He bounded into the air as she laid her arm across his shoulders for balance. As her gut took a moment to catch up, she realized this sensation felt similar to the elevator within the temple. Thankfully she felt her feet set down on the walkway’s stone in a matter of a moment.
Aang snickered softly, releasing her as she stood upright and smoothed her clothing down with a subtle frown. “Hey. I asked this time.” He quipped with a knowing grin. Yes, you did. Katara lifted her eyes to him with humor just barely noticeable behind their depths. She smiled gently and flipped her hair braid back over her shoulders, turning as Aang pointed to a room behind her. “That’s my room. I’ll be right back with Sokka.”
A whirling breeze swept around her as Aang leapt over the rail. “Uh-uh. No! Forget it!” Her eyelids fell halfway, approaching to lay her hands on the rail and lean over it. “I’m not about to throw myself in the air to your bending. Appa is one thing…”
You really hate bending, don’t you? An eyebrow arced as Aang turned up inquisitively to Katara while she addressed her brother. “I guess you prefer the alternative; sleeping on the cold snowy stone of the courtyard?”
“I’ll get up there myself.” Sokka mused aloud, leading both Katara and Aang to chuckle.
“Now this I’ve got to see.” She pressed against the railing, settling her arms on its surface as she set her head upon her hands. Go on, fly.
Sokka obviously racked his brain, an expression of turbulent thought weighing on him as he crossed his arms and turned about, observing his surroundings. Suddenly, his confusion vanished, a smile taking its place. “I’ll be right back.” He coolly replied, heading for the exit.
“What are you gonna do?” Aang perplexedly posed, tilting his head to one side as Sokka left.
“I’m going to pay a visit to Appa. You’ll see.”
Are you serious? All that trouble for this? “So instead of letting Aang easily carry you up, you’re going to have Appa fly all the way over here with you. Brilliant.” She rolled her eyes and stood upright, unable to see her brother any longer.
“No, even better.” His voice echoed into the courtyard. “I’ll get up on my own. Just watch.”
The lone Air Nomad in the middle of the courtyard lifted his grey eyes to her. “Uh…I’m gonna go with him and see what he’s up to. Wait for us, we’ll be back soon.”
“Okay.” Aang made his way out of sight after Sokka. She frowned as she observed her surroundings, a lonely circular terrace with no stairs. I don’t have much of a choice, anyway.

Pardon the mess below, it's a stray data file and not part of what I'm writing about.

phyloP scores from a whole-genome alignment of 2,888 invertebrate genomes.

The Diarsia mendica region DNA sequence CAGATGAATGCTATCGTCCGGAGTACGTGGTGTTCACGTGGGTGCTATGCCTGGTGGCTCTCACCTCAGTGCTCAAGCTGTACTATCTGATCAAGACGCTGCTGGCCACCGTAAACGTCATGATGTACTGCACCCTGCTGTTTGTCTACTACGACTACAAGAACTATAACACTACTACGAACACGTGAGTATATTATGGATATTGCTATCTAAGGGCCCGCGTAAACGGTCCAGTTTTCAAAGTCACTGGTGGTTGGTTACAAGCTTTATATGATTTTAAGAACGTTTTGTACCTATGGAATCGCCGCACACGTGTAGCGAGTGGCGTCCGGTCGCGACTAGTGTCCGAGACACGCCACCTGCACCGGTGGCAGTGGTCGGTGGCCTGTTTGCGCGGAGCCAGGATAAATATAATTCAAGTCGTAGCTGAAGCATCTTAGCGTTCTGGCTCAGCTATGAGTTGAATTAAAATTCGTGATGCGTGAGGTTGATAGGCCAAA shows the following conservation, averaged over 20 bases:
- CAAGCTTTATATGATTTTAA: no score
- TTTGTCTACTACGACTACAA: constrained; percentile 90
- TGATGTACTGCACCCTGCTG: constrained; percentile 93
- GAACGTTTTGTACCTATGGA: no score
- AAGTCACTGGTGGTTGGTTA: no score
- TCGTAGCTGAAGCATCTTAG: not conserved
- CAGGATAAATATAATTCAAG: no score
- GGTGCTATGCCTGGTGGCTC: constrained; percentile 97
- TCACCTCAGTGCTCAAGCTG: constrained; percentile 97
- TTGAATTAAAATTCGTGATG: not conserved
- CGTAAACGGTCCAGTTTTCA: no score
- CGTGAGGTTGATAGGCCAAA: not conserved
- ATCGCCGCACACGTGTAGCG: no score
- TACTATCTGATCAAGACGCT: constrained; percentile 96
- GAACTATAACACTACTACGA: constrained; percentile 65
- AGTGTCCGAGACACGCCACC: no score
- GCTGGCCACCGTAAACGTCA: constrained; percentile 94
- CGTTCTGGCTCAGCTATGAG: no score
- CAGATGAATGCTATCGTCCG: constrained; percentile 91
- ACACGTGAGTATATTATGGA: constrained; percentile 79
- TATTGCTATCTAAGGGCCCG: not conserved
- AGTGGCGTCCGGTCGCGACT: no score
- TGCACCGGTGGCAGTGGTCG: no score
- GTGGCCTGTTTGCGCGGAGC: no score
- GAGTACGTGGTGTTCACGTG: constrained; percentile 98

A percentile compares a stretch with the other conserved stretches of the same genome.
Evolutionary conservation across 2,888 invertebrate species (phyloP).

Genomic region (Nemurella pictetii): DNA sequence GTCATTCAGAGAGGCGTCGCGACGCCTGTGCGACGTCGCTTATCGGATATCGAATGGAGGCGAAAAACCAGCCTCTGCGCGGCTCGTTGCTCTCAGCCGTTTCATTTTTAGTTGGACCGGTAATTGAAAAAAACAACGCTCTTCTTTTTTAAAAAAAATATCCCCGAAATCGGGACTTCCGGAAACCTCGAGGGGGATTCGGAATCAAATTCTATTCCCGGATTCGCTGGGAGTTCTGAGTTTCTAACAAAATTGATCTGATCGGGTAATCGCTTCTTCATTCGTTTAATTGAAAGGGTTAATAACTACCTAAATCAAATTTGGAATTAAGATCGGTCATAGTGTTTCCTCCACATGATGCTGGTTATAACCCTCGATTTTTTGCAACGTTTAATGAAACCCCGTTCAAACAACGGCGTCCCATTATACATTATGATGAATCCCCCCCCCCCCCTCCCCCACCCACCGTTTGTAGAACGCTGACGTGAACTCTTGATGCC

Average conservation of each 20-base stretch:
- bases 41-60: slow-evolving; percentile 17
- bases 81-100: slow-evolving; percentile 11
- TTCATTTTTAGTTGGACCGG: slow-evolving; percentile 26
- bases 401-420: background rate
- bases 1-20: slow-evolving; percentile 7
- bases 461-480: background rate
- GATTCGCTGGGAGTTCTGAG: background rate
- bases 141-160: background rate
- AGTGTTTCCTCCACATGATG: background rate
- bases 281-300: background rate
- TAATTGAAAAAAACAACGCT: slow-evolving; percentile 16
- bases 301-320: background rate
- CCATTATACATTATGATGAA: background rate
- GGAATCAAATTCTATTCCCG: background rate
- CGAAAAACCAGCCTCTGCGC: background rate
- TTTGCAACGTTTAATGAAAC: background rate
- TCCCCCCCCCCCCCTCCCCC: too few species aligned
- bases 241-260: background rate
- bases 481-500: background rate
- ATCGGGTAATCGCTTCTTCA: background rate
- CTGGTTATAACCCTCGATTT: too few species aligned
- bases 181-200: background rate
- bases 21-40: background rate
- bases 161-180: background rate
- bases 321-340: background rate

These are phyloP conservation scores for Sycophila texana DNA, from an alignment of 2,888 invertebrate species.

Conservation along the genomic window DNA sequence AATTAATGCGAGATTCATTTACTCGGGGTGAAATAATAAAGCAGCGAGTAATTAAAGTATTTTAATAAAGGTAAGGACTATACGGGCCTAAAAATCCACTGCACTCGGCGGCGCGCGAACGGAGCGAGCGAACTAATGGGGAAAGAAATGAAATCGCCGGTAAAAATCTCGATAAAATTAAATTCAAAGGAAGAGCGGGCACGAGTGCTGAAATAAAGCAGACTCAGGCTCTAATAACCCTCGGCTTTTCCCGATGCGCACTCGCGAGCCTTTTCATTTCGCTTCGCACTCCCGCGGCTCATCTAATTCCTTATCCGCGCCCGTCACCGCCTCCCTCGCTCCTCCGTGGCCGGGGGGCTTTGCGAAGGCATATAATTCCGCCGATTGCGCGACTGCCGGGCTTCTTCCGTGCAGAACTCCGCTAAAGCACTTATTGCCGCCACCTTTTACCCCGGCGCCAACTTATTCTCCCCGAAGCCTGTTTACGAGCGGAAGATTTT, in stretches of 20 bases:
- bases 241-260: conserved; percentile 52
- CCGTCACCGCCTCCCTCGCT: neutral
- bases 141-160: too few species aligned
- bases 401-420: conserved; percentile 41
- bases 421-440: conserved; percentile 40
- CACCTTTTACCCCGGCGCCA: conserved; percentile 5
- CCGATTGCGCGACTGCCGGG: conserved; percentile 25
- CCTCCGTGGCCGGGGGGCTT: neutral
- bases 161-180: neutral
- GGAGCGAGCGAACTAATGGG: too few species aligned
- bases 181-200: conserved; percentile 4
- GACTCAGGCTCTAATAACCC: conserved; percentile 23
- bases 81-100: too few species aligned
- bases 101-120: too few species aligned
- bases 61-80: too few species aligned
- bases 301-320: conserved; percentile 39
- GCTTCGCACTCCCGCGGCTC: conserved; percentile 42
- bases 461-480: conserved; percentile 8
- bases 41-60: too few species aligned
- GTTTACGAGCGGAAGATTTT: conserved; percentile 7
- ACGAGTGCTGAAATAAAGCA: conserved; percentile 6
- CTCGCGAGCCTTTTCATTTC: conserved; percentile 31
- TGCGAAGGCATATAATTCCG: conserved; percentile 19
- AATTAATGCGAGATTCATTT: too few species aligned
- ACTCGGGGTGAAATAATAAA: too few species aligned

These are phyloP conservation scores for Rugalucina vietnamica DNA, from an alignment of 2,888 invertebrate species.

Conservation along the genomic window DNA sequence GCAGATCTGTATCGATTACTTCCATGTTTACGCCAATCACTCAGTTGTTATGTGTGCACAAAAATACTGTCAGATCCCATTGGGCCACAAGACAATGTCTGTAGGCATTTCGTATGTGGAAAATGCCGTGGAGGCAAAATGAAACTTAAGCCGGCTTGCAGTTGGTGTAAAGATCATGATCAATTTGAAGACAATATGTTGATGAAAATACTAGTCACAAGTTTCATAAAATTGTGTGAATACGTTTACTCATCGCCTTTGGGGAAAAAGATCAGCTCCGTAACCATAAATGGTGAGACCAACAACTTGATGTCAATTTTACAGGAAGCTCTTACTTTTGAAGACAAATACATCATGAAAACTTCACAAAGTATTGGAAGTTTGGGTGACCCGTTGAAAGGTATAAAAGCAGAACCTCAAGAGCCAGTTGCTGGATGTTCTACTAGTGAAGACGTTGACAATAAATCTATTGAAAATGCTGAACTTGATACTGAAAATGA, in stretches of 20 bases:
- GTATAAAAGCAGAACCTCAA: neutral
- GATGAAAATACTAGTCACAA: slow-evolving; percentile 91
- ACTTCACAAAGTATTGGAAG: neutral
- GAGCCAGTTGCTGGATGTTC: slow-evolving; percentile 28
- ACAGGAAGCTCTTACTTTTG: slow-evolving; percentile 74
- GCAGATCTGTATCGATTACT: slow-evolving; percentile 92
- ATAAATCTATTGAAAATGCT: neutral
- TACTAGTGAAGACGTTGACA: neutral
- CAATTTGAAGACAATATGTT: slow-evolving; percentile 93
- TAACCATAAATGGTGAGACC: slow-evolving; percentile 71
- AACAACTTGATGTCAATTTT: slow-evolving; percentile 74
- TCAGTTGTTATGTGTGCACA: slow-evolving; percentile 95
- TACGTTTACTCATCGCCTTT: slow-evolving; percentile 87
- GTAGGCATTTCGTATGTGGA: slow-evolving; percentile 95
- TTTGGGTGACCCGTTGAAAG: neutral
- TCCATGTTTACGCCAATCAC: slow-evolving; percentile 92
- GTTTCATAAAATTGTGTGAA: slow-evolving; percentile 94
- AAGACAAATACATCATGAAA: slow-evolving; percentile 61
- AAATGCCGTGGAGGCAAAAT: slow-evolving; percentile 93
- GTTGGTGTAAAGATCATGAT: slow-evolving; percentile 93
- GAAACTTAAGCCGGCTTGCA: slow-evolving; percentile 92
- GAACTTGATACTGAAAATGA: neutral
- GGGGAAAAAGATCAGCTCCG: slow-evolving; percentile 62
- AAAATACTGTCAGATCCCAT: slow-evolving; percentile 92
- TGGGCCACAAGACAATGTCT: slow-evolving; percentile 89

The old door creaked loudly as she slowly swung it back, entering into a simple stone room aglow with candlelight. Wow. She dropped her arms to her side, drifting her gaze one corner to the other. It all looked the same; barren. This…this is; where is everything?
She crossed the cold stone to stop on a small green mat with a circular table resting at its center. The table looked terrible, splintered and weak from decades of ill attention. Beyond the table in the back of the room, a dull yellow mat rest atop the stone itself – cut directly into the wall. Off-white, dirty sheets and a faded orange cover lay over this mat and the remains of what used to be a white pillow lay at its head.
You’re kidding me. I mean; I know he lived a simple life but…wow. This is nothing like home. How could he live like this? She glanced around the room once again, small cube cutouts in the wall held glowing candles. There’s nothing warm, there are no dressers, just…nothing.
She knelt beside the table, sitting upon her legs as she lowered her eyes to its worn surface. At its edge rested a musty book with what appeared to be an instrument beside it, now covered with dust and grime. Curious, she curled her slender fingers around its cold metal, lifting it as she wiped some of its filth away with her other hand. A flute? Here? The Air Nomads played music?
Rather than dare putting the dirty instrument to her lips, she placed it back to the table and turned her attention to the old, dark brown book. I wonder what this is…odd, since he has nothing else here. She took the cover in her hands gently, lifting the book as she began to open it.